Coach's (NYSE:TPR) recent results remain lackluster. This is not merely happenstance; its market share has fallen, taken by luxury retail's latest star, Michael Kors (NYSE:CPRI). However, Coach is playing a dangerous game of follow the leader instead of paving its own path. This is an area of retail that requires constantly providing innovate products. Therefore, the game can only lead to trouble.
The top is falling down
The company's sales continued its downward trajectory. Its third quarter sales fell 5% on a constant currency basis, to $1.1 billion. North America was the usual culprit, with an 18% decline in sales to $648 million while comparable store sales fell by more than 21%. Although the region has been faltering, it represents the majority of Coach's business; this quarter, it accounted for 58.9% of sales.
Management blamed the sales decline on lower traffic, which it attributed in part to poor weather and the timing of the Easter holiday. Many people throughout the country had trouble getting around with the bitter cold and all the snow that was on the ground. If this had been an off quarter, it might be understandable. Unfortunately, this has been occurring for some time.
The prior quarter, the key second quarter that includes the holiday season, North American sales declined by 9% and comparable sales fell 13.6%. Once again, management blamed lower traffic even though the weather was not horrible for the entire period. The same categories, women's handbags and accessories, also showed weakness. At least the company provides consistent reasons for its poor quarterly performances.
Coach's International segment remains a bright spot, with a 20% increase in sales on a constant currency basis to $440.6 million. Still, the majority of its sales, and 85% of this quarter's operating income, are derived from North America. Clearly, the company will need to fix the segment's problems.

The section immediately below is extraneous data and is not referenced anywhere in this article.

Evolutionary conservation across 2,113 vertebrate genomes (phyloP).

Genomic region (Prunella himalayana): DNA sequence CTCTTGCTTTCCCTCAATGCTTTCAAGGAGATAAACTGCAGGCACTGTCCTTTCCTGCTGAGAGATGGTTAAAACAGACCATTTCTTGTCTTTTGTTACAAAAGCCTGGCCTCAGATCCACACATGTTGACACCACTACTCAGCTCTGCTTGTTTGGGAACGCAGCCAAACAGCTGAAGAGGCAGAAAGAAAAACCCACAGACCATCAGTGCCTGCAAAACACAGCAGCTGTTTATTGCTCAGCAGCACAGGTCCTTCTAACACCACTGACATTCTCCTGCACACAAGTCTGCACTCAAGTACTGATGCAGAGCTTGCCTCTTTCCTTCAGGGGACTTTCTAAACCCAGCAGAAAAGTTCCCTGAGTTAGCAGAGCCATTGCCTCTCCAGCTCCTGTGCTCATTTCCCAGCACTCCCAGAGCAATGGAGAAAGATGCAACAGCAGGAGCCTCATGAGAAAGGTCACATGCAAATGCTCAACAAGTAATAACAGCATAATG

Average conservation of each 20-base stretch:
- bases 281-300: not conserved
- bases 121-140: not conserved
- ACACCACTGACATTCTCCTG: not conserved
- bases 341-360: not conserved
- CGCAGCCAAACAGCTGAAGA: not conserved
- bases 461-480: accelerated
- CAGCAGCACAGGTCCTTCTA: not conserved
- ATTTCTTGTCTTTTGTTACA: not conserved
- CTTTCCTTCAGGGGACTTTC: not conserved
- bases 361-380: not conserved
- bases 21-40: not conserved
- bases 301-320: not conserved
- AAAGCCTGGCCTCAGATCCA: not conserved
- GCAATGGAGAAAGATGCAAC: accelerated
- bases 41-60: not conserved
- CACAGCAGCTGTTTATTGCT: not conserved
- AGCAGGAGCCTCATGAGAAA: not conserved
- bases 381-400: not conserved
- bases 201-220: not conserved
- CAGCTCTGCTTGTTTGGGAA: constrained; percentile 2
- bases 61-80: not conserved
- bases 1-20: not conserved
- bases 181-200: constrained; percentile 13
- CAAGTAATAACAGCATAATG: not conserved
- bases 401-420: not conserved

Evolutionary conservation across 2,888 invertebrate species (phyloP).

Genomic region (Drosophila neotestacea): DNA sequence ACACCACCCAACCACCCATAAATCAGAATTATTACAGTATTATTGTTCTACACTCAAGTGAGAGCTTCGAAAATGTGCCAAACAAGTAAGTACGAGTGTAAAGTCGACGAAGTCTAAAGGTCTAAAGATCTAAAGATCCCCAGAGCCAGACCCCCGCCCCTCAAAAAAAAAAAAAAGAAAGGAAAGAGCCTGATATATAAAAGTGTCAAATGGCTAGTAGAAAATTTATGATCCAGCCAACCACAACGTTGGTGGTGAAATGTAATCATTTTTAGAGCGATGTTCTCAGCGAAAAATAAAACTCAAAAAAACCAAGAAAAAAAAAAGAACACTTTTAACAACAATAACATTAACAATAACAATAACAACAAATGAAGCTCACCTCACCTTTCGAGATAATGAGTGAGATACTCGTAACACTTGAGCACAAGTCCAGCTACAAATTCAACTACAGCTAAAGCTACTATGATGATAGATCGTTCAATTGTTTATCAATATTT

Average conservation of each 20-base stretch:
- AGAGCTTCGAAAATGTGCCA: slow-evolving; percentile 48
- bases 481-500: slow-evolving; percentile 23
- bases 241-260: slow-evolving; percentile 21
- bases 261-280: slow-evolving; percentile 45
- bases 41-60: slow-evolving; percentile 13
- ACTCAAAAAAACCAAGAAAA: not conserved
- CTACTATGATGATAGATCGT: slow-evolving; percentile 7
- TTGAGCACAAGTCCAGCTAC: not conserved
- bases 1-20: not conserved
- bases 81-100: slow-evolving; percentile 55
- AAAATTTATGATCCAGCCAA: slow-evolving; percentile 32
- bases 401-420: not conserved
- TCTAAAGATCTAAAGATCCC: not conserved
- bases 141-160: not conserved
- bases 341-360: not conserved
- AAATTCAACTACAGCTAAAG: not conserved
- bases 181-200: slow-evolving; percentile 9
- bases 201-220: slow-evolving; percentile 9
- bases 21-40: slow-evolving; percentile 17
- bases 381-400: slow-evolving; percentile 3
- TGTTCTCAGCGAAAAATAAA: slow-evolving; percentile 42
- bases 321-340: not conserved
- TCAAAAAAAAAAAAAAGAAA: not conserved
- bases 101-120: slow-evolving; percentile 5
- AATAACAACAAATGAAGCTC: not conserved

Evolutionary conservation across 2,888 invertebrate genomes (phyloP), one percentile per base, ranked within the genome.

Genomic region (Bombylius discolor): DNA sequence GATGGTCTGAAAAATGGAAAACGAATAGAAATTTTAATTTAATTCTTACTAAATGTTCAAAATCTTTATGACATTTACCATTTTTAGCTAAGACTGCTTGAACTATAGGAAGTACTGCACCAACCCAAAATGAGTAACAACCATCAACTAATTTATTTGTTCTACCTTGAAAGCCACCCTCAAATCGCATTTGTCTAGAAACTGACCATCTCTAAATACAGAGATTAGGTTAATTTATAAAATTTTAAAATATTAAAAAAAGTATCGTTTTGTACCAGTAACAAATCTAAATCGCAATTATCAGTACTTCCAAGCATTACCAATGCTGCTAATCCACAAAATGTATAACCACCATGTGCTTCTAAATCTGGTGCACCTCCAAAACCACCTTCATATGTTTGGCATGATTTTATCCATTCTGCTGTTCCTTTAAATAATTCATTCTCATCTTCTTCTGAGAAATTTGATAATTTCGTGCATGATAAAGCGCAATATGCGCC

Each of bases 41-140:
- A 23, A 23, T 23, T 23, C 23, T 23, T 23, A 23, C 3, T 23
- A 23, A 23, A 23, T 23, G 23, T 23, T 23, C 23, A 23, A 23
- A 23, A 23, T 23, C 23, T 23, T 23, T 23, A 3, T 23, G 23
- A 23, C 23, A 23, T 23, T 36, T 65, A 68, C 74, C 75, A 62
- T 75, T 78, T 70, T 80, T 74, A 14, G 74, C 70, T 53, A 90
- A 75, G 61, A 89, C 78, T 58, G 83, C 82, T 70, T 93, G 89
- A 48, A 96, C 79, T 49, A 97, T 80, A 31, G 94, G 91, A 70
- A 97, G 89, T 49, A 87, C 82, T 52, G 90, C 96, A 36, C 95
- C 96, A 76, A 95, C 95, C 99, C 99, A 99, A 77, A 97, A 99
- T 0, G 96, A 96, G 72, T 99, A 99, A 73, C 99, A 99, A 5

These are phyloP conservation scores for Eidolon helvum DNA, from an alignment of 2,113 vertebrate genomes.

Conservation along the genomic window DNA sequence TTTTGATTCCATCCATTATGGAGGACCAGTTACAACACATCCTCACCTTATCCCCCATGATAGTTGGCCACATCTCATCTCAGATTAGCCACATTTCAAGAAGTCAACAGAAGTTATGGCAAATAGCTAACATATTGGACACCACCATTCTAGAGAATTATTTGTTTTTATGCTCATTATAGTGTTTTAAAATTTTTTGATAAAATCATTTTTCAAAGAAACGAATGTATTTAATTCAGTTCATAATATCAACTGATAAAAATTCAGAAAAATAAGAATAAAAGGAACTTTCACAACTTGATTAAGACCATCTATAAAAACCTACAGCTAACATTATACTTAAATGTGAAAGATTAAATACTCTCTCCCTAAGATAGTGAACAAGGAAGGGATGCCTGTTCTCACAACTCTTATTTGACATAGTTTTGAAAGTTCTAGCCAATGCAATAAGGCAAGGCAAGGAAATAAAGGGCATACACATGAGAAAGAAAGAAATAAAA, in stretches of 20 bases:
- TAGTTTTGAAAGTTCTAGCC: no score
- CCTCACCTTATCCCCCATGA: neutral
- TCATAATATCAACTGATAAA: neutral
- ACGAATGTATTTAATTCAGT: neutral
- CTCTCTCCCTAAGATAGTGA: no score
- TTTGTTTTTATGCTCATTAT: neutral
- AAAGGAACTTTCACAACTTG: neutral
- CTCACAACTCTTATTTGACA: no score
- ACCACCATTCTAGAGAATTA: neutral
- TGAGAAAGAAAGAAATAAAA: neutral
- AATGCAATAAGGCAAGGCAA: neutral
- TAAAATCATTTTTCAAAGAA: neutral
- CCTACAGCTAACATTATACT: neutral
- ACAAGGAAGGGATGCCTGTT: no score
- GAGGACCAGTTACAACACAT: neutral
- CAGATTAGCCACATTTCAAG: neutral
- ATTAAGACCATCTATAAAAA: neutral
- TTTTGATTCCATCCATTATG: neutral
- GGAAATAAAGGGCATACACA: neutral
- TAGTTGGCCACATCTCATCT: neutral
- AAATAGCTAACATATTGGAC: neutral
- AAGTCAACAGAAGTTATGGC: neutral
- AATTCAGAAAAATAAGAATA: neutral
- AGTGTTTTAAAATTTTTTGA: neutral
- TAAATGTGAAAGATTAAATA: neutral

Net income fell 20.1% to $190.7 million. Diluted earnings per share declined by 19% to $0.68, helped by share buybacks. However, this will likely be little consolation to shareholders.
Kors running over Coach
Meanwhile, Michael Kors' results have continued to be stellar, and the company recently capped off a fantastic year. Michael Kors' revenue for its fourth quarter leaped by 53.6% to $917.5 million, and net income advanced by an eye-popping 59.2% to $161 million. Earnings were $0.78 a diluted share, 56% higher than a year ago.
The company was firing on all cylinders, with each of its segments (Retail, Wholesale, and Licensing) experiencing 50% or greater growth in its respective top line. In North America, an area plaguing Coach, Kors saw revenue rise by 43% to $739.4 million.
In response to Kors, Coach is moving toward a greater emphasis on lifestyle, including clothes, accessories, jewelry, bags, and shoes. In other words, it is trying to be more like Michael Kors. This seems like a time-consuming and expensive road to develop and market new product lines, only to end up with products that are not much different from its competitors. Moreover, Michael Kors attracts a more upscale clientele than Coach. This means that playing copycat could be even more harmful since its customers may not be used to the higher prices.
Returning cash may not be friendly
Coach has been spending money on repurchasing shares and dividends. At a time when it is facing stiff competition and its sales are floundering, a better use of cash might be investing in stores, spending on innovation, and differentiating merchandise.
The company spent $524.9 million to buy back shares for the first nine months of this year, compared to $400 million in the year ago period. This reduced the fully diluted share count by 1% to 278.5 million.
Granted, the company kept the quarterly dividend rate at $0.3375. In past years, common holders could count on receiving an annual raise. However, it still shelled out $283.7 million.
This comes at a time when it is generating less cash flow. Coach produced free cash flow of $511.7 million for the first nine months of the year, down 41.8% year-over-year due to much lower operating cash flow. Thanks to returning over $800 million in cash to shareholders via dividends and repurchases, the company burned cash.
Michael Kors has been on a roll. Unfortunately, the shares reflect this fact, trading at a trailing P/E of 33. This means high growth expectations are priced into the stock, and any missteps are likely to result in a falling share price.
Meanwhile, Coach's shares have taken a beating, losing over 29% of its value over the past year. It might be tempting to jump in, especially since the trailing P/E is only 13. However, it is more prudent to take a pass. The company has stumbled, and its plan to right itself does not seem the right way forward.